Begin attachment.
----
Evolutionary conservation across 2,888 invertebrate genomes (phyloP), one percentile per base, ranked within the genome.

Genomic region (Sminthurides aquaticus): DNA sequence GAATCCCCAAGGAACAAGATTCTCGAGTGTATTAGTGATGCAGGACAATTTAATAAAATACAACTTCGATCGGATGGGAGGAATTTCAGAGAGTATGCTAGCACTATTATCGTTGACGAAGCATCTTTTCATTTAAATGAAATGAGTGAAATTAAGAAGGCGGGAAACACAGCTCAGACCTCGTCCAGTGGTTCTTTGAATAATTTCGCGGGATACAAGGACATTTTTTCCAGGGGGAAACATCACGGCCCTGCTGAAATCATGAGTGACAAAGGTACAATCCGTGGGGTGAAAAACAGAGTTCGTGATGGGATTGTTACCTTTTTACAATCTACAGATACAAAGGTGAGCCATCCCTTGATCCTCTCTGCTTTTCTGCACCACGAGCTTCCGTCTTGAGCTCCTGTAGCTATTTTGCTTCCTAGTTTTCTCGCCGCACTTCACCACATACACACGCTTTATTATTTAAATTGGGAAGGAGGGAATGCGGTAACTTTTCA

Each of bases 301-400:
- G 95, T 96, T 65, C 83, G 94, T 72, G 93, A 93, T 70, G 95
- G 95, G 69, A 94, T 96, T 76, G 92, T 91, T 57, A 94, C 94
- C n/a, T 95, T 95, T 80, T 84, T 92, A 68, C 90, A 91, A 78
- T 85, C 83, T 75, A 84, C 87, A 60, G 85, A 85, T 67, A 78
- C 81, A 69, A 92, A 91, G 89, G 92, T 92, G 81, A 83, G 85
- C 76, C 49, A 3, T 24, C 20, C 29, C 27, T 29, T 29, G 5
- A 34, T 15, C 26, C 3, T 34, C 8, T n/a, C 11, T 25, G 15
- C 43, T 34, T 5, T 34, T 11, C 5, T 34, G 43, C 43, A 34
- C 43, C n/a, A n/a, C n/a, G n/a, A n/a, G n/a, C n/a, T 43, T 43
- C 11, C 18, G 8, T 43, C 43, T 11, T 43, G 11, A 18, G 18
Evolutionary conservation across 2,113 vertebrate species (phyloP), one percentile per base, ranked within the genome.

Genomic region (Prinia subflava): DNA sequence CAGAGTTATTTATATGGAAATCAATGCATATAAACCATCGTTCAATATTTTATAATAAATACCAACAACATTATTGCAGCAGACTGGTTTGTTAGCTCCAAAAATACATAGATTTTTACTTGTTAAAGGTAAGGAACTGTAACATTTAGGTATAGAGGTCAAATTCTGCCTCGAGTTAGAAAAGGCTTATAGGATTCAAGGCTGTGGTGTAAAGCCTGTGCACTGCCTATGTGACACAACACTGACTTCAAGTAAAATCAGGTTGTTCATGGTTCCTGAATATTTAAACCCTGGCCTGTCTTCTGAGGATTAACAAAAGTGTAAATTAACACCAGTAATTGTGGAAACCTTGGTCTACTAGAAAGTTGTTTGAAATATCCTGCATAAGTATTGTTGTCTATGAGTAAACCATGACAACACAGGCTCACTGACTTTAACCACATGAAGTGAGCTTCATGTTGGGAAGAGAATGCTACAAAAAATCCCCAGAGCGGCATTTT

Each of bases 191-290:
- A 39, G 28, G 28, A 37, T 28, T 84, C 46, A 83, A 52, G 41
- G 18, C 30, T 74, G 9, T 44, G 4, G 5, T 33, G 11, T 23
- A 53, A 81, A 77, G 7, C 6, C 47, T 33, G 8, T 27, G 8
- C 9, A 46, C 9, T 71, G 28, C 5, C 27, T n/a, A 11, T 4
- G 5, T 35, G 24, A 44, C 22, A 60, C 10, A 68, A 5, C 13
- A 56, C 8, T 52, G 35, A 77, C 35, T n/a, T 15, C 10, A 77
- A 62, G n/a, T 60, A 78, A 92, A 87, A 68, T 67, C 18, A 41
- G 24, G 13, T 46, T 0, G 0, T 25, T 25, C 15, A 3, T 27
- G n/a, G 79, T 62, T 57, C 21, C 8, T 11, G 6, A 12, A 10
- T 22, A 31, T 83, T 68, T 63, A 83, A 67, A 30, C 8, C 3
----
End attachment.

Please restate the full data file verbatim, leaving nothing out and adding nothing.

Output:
Evolutionary conservation across 2,888 invertebrate genomes (phyloP), one percentile per base, ranked within the genome.

Genomic region (Sminthurides aquaticus): DNA sequence GAATCCCCAAGGAACAAGATTCTCGAGTGTATTAGTGATGCAGGACAATTTAATAAAATACAACTTCGATCGGATGGGAGGAATTTCAGAGAGTATGCTAGCACTATTATCGTTGACGAAGCATCTTTTCATTTAAATGAAATGAGTGAAATTAAGAAGGCGGGAAACACAGCTCAGACCTCGTCCAGTGGTTCTTTGAATAATTTCGCGGGATACAAGGACATTTTTTCCAGGGGGAAACATCACGGCCCTGCTGAAATCATGAGTGACAAAGGTACAATCCGTGGGGTGAAAAACAGAGTTCGTGATGGGATTGTTACCTTTTTACAATCTACAGATACAAAGGTGAGCCATCCCTTGATCCTCTCTGCTTTTCTGCACCACGAGCTTCCGTCTTGAGCTCCTGTAGCTATTTTGCTTCCTAGTTTTCTCGCCGCACTTCACCACATACACACGCTTTATTATTTAAATTGGGAAGGAGGGAATGCGGTAACTTTTCA

Each of bases 301-400:
- G 95, T 96, T 65, C 83, G 94, T 72, G 93, A 93, T 70, G 95
- G 95, G 69, A 94, T 96, T 76, G 92, T 91, T 57, A 94, C 94
- C n/a, T 95, T 95, T 80, T 84, T 92, A 68, C 90, A 91, A 78
- T 85, C 83, T 75, A 84, C 87, A 60, G 85, A 85, T 67, A 78
- C 81, A 69, A 92, A 91, G 89, G 92, T 92, G 81, A 83, G 85
- C 76, C 49, A 3, T 24, C 20, C 29, C 27, T 29, T 29, G 5
- A 34, T 15, C 26, C 3, T 34, C 8, T n/a, C 11, T 25, G 15
- C 43, T 34, T 5, T 34, T 11, C 5, T 34, G 43, C 43, A 34
- C 43, C n/a, A n/a, C n/a, G n/a, A n/a, G n/a, C n/a, T 43, T 43
- C 11, C 18, G 8, T 43, C 43, T 11, T 43, G 11, A 18, G 18
Evolutionary conservation across 2,113 vertebrate species (phyloP), one percentile per base, ranked within the genome.

Genomic region (Prinia subflava): DNA sequence CAGAGTTATTTATATGGAAATCAATGCATATAAACCATCGTTCAATATTTTATAATAAATACCAACAACATTATTGCAGCAGACTGGTTTGTTAGCTCCAAAAATACATAGATTTTTACTTGTTAAAGGTAAGGAACTGTAACATTTAGGTATAGAGGTCAAATTCTGCCTCGAGTTAGAAAAGGCTTATAGGATTCAAGGCTGTGGTGTAAAGCCTGTGCACTGCCTATGTGACACAACACTGACTTCAAGTAAAATCAGGTTGTTCATGGTTCCTGAATATTTAAACCCTGGCCTGTCTTCTGAGGATTAACAAAAGTGTAAATTAACACCAGTAATTGTGGAAACCTTGGTCTACTAGAAAGTTGTTTGAAATATCCTGCATAAGTATTGTTGTCTATGAGTAAACCATGACAACACAGGCTCACTGACTTTAACCACATGAAGTGAGCTTCATGTTGGGAAGAGAATGCTACAAAAAATCCCCAGAGCGGCATTTT

Each of bases 191-290:
- A 39, G 28, G 28, A 37, T 28, T 84, C 46, A 83, A 52, G 41
- G 18, C 30, T 74, G 9, T 44, G 4, G 5, T 33, G 11, T 23
- A 53, A 81, A 77, G 7, C 6, C 47, T 33, G 8, T 27, G 8
- C 9, A 46, C 9, T 71, G 28, C 5, C 27, T n/a, A 11, T 4
- G 5, T 35, G 24, A 44, C 22, A 60, C 10, A 68, A 5, C 13
- A 56, C 8, T 52, G 35, A 77, C 35, T n/a, T 15, C 10, A 77
- A 62, G n/a, T 60, A 78, A 92, A 87, A 68, T 67, C 18, A 41
- G 24, G 13, T 46, T 0, G 0, T 25, T 25, C 15, A 3, T 27
- G n/a, G 79, T 62, T 57, C 21, C 8, T 11, G 6, A 12, A 10
- T 22, A 31, T 83, T 68, T 63, A 83, A 67, A 30, C 8, C 3